Wednesday, 11 February 2009

Cider Jar of the Month - Sheppy's

The farmers and cidermakers of the Sheppy family must have introduced a huge number of people to the joys of real Somerset cider over their 200 years in the business. Their award-winning ciders are available nationwide through several supermarket chains, and the base of operations at Bradford-on-Tone near Taunton welcomes visitors from near and far for tours, teas, and of course the sampling of their many blends of cider.

Sheppy's are one of the few supermarket distributed ciders I'm happy to buy, not because of some snobbish belief that only the smaller producers can make decent cider (though this is sadly all too often the case), but because Sheppy's ciders are to me much more distinctive and true to form than many of their competitors.

The cider sections of the larger supermarkets can give the impression they offer a great choice of distinctive ciders from producers large and small, but in my experience this is often far from the truth. Unfortunately most of the better quality ciders available from supermarkets seem to have been blended by committee. The supermarket buyers don't want distinctive ciders, they want ciders which appeal to as many people as possible, albeit in an unexciting and formulaic way. I'm sure that many of the cidermakers which supply this market make very good cider, but by the time their wares have been filtered, pasteurised, carbonated, sweetened-up, and who-knows what else-d, we're left with a good range of fairly decent ciders which sadly all taste the same.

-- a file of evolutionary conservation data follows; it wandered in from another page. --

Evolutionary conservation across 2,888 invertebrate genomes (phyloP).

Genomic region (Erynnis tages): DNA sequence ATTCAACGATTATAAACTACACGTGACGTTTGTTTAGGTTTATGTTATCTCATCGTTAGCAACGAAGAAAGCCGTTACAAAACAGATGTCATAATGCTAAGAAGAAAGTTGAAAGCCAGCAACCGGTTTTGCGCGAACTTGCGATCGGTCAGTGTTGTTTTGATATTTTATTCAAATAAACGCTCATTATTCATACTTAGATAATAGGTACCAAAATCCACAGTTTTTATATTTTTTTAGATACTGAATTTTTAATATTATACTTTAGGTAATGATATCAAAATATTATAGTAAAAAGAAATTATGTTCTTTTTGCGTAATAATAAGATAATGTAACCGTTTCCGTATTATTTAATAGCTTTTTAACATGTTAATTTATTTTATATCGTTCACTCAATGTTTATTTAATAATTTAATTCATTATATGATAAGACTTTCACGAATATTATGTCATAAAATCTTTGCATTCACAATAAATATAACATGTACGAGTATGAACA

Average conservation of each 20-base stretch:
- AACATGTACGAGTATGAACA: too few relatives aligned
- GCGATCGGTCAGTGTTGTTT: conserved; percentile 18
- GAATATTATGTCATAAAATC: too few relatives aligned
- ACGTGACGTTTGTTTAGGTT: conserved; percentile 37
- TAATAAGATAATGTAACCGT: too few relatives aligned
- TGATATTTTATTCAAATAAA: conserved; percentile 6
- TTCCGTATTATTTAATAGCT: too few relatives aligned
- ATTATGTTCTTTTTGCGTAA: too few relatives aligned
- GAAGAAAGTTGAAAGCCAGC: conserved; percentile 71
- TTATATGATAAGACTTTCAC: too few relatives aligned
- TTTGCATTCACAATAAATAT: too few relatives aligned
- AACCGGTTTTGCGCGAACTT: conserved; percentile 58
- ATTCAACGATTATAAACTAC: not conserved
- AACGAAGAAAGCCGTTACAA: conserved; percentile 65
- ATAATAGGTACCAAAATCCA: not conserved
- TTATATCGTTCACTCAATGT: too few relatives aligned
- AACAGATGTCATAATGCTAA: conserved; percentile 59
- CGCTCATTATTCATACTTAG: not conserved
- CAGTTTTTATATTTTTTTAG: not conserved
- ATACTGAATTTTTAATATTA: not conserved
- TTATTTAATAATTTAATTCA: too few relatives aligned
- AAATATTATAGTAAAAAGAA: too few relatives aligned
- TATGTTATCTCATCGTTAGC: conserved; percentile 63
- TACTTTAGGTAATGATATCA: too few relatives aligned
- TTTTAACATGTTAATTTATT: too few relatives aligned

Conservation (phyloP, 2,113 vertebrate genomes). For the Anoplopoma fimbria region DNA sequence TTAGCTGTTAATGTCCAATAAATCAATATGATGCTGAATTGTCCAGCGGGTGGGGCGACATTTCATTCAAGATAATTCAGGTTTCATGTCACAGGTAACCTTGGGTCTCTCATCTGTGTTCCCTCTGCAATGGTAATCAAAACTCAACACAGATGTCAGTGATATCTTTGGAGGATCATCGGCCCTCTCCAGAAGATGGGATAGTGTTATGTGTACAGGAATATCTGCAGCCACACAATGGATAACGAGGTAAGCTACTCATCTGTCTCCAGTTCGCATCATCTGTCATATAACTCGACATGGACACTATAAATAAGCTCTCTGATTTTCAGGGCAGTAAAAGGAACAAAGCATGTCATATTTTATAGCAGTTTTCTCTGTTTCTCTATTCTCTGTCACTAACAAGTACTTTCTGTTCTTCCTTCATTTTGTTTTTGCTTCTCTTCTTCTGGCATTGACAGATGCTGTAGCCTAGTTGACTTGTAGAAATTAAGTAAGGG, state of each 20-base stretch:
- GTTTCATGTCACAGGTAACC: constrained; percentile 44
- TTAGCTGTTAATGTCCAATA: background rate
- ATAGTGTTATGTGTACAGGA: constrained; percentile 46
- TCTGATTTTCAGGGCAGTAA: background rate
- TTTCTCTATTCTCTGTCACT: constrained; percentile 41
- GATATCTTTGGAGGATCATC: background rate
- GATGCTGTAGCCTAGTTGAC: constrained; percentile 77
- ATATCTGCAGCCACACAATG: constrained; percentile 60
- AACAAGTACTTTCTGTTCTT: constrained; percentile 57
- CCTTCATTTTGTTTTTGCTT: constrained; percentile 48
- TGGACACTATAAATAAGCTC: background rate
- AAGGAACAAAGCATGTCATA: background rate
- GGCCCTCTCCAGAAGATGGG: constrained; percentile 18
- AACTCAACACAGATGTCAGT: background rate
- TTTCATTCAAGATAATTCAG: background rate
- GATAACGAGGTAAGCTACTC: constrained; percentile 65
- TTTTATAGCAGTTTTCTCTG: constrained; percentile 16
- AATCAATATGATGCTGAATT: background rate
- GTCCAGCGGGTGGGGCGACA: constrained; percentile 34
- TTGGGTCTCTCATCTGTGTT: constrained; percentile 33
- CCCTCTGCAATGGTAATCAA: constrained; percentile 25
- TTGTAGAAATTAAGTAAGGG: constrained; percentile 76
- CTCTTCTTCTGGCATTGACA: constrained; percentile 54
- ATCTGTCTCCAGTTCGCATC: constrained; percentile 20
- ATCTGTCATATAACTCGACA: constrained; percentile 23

Sheppy's on the other hand make ciders which somehow manage to survive the committee process and cling on to their individuality and distinctiveness. Their single variety ciders are a good example of this, remarkable in that they actually taste of the apple varieties they're made from. The Dabinett is very different to the Tremlett's Bitter, and probably not to everyone's taste, but then what would be the point of making it if this wasn't the case! My personal favourite has always been their Gold Medal Farmhouse Dry Cider, a still, full-flavoured cider, made from bittersweet and bittersharp cider apples. Too rich and tannic for most peoples taste I'd guess, and this is presumably why it's not so widely available.

I bought a bottle of Sheppy's Farmers Harvest to try whilst writing this, a new cider unveiled in 2008 to celebrate the centenary of the National Farmers Union. Now that I've big'd-up Sheppy's I have to admit that this isn't one of my favourites. It's quite a lightweight cider, very drinkable, with a bit of sweetness and a fair amount of rich bittersweet character, but the flavour fades a little too quickly for my liking. It's similar in style to some of the lighter Westons ciders, and I would imagine it would be quite popular as a draught cider, maybe even 'over-ice'...

Oh well, I guess this is what you get when it has to meet the approval of the committee. A kind of cidery Collective Bargaining.

1 comment:

Fegrig said...

I'll keep an eye out for that one sounds more to my taste although i must add not one of the cider and ice brigade.